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Royal BAM Group
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Quick Facts
Headquarters (Benelux Organization)Bunnik, the Netherlands
Year of Origin1869
Emissions (All Scopes)7.87 megatons of CO2 (2020)
NCI assessmentModerate
Total RevenueEUR 7.3 billion (2021)
Stock ExchangeEuronext (BAMNB)
Key PeopleRuud Joosten, Henk Rottinghuis
Number of Employees15,739
  • Interbuild
  • Kairos
  • Wayss & Freitag Ingenieurbau

Royal BAM Group, stylized as BAM, designs, builds and maintains buildings, homes and infrastructure for public- and private-sector clients.[1] Its history goes back to 1869, although the current name derives from 1927.[2] Headquartered in the Netherlands, BAM has divisions in the Netherlands, the United Kingdom and Ireland, as well as Belgium and Germany. It has about 15,000 employees and annual revenues of approximately €7 billion.[3] Net result was €18.1 million.[4] Due to deferred taxes, BAM’s effective tax rate was 74 percent. Without deferred taxes, the effective tax rate would have been 23 percent.[5] Some of BAM’s highlights in 2021 were the completion of Zeesluis IJmuiden sea lock and De Zalmhaven residential tower (Rotterdam).[6] The balance sheet value in 2021 was a little over €2 billion.[7] Shares of BAM Group are listed on Euronext Amsterdam.[8]

Company Structure

BAM is a large European construction firm with operating companies active in two business lines, Construction & Property and Civil Engineering, as well as in public-private partnerships. Currently, BAM is active in five European markets: the Netherlands, the United Kingdom, Ireland, Belgium and Germany. The company also has a presence in Denmark.[9] BAM's leadership structure is a two-tier structure, where the day-to-day management is performed by an executive board and an executive committee, overseen by a supervisory board. In the Netherlands, most of BAM's activities take place in BAM Infra or BAM Bouw & Techniek. Additionally, there are smaller operations in BAM Residential and BAM Specials.[10]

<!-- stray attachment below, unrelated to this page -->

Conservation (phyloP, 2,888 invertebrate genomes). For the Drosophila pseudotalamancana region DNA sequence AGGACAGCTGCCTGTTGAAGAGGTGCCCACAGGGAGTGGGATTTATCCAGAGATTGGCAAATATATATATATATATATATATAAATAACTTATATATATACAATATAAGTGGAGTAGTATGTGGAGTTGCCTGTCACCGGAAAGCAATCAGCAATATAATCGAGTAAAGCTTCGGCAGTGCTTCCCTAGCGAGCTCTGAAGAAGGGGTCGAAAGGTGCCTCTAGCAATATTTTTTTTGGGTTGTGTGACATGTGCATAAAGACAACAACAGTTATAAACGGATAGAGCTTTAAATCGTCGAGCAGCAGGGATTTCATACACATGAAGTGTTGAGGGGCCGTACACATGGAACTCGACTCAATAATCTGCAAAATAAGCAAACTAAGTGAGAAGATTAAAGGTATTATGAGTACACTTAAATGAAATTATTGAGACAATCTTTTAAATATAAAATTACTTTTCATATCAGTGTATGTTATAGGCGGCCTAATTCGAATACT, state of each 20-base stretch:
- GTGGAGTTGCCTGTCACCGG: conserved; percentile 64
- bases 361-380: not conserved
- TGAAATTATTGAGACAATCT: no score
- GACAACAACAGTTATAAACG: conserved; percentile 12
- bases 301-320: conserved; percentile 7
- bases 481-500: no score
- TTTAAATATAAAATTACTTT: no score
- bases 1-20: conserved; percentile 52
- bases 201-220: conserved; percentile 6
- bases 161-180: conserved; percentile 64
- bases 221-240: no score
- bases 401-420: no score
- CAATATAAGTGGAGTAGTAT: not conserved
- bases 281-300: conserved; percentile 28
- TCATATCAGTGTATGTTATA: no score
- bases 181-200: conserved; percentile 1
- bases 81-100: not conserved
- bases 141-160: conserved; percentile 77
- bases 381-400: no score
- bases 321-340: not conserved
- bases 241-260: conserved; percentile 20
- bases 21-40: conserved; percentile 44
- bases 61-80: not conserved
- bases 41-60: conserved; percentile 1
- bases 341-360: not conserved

Most shares of BAM Group are held by Dutch shareholders. Currently, no shareholders hold more than 3 percent of all outstanding shares.[11]

Board of Directors

Executive Board 2021[12]
Name Function Remuneration EUR
Ruud Joosten CEO 1.691.000 EUR
Frans den Houter CFO 1.287.000 EUR

Executive Committee

The Executive Committee consists of the Executive Board and two Chief Operating Officers (one for the Netherlands division and one for the United Kingdom and Ireland division). The Executive Committee decides - with final responsibility resting with the Executive Board - on strategic issues and policies, based on input from the operating companies and staff departments. Its remuneration is not disclosed.[13]

Management Board
Name Function
Joost Nelis Chief operating officer (NL)
John Wilkinson Chief operating officer (UK & Ireland)

Supervisory Board

Supervisory Board[14]
Name Function Remuneration EUR
Henk Rottinghuis Chairman 102.000 EUR
Gosse Boon Vice-chair 67.000 EUR
Bob Elfring Member 62.000 EUR
Denise Koopmans Member 65.000 EUR
Paul Sheffield Member 59.000 EUR
Nina Skorupska Member 42.000 EUR


The external accountant of BAM Groep is Ernst & Young Accountants LLP.[15] In the independent auditor report of 2021, the "assessed climate-related risks and the possible effects of the energy transition did not result in a key audit matter". However, the auditors did include the impact of climate-related risks and possible effects of the energy transition in their overall audit approach due to the importance of climate objectives and issues such as CO2  reduction in the coming decades.